valeant: worse than herbalife?

I’ve always been intrigued by how seemingly small events can trigger sudden downturns in overvalued market sectors. In March of 2000, a Barron’s cover story did more than anything to accelerate the bursting of the dotcom bubble. Last week, a single tweet sparked a major selloff in biotechs and pharmaceuticals.

The Nasdaq biotech index fell over 4 percent Monday after Hillary Clinton tweeted about the steep price increase for Daraprim, which treats an obscure but serious parasitic infection. The drug was acquired by Turing Pharmaceuticals in August. Turing’s CEO, a 33-year-old ex-hedge fund manager, raised the price per pill of the medicine to $750 from $13.50. The day after her tweet, Clinton released a detailed plan to curb these apparent abuses of Medicare and Medicaid, which paid nearly $100 billion for prescription drugs in 2013, or about 35% of all retail drug spending.

Health care has, by far, been the best performing S&P industry sector this year, and the best performing stocks in it have been biotechs and pharmas. Clinton’s tweet sent every one of them down, evaporating tens of billions in market value. Especially hard hit were firms that sell prescription drugs addressing “orphan” illnesses, those that affect fewer than 200,000 Americans. One example is Vertex Bio’s Kalydeco. The FDA approved this pill in 2012 for use by roughly 1500 of the 30,000 Americans afflicted with cystic fibrosis. Kalydeco’s opening price was $290,000 a year. Less than a year after approval Vertex raised that to $307,000 a year, or $440 per pill (patients take two pills a day, for life). The cost to make each pill is probably under $4.

The company that has gotten the most negative press during this downturn is the $11 billion revenue giant Valeant (VRX). Valeant has a lengthy history of acquiring both prescription drugs and OTC products and charging more for them, often a lot more. Earlier this year, the Canadian-based company came under scrutiny for boosting the costs of heart drugs Isuprel 525 percent and Nitropress 212 percent on the same day it bought the rights to them.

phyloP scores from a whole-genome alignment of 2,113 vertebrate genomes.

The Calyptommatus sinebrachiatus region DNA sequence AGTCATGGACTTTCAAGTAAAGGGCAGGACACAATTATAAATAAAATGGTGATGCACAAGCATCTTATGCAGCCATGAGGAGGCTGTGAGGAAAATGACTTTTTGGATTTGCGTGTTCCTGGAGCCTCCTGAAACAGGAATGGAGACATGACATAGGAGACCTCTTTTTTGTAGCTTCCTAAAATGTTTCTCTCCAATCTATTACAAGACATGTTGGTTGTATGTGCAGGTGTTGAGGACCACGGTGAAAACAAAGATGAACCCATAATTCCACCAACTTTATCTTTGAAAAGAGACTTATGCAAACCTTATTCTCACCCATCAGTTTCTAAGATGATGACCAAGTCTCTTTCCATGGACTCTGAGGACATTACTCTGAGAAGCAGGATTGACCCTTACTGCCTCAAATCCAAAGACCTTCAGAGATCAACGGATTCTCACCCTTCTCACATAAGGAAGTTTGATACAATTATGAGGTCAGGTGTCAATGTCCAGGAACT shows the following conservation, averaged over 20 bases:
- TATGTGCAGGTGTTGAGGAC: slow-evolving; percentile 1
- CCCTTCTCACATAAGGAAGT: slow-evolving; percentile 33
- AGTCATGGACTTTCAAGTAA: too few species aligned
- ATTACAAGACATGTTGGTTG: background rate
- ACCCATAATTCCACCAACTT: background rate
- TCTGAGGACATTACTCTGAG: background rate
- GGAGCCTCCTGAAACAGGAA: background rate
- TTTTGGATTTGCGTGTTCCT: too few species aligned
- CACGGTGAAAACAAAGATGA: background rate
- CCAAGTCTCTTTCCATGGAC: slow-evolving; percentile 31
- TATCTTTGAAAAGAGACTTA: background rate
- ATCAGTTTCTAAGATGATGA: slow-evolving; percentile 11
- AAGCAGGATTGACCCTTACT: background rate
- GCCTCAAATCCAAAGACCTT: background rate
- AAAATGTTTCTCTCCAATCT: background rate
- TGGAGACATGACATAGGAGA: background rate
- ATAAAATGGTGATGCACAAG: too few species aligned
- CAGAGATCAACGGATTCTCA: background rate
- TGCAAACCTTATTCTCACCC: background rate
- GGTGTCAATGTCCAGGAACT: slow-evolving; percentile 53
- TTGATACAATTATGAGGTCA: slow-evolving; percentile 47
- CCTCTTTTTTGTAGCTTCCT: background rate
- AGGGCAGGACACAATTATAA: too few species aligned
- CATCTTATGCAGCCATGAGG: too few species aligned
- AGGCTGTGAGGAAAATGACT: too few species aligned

Wall Street bulls, including most of the 20 analysts who cover Valeant, applaud its management’s “buy and burn” strategy of borrowing money (Valeant has $30 billion in debt), buying smaller firms, then firing the acquired company’s research staff while increasing prices. Some recent Valeant acquisitions – including Medicis in 2012, Obagi in 2013, and the bankrupt Dendreon in 2015 – sell drugs and products that are far from best in class. I know this personally. I visited the managements of all three companies at their corporate headquarters in the last decade.

If Valeant’s strategy isn’t illegal, it is certainly offensive. An argument could be made that it is the health care equivalent of the predatory lending industry, as it is forcing consumers, including the US government, to pay top dollar for much-needed products. More disturbing is the fact that many high profile hedge funds, including Bill Ackman’s Pershing Square, support this strategy. Pershing Square owns 19.5 million shares in the company, according to a recent SEC filing. Despite Valeant’s decline from $264 a share in July to $178 at yesterday’s close, that is still a whopping $3.47 billion investment.

For several years now, Ackman and Pershing have waged a public campaign against the allegedly unethical and illegal behavior of another controversial company, Herbalife. I, too, have doubts about the efficacy of Herbalife’s products. The legality of its multi-level marketing practices is questionable, as well. But if Herbalife were to rapidly raise its prices, nobody’s life or wellbeing would be jeopardized, and American taxpayers wouldn’t be forced to pay exorbitant costs to enrich a Canadian corporation and its Wall Street enablers.

Congress should press on with its investigation of Valeant and other companies in the industry. Depending upon its findings, Medicare, Medicaid, and American consumers might consider boycotting Valeant’s offerings. At some point, the drug industry needs to know that consumers will no longer support companies that overcharge simply because they can.


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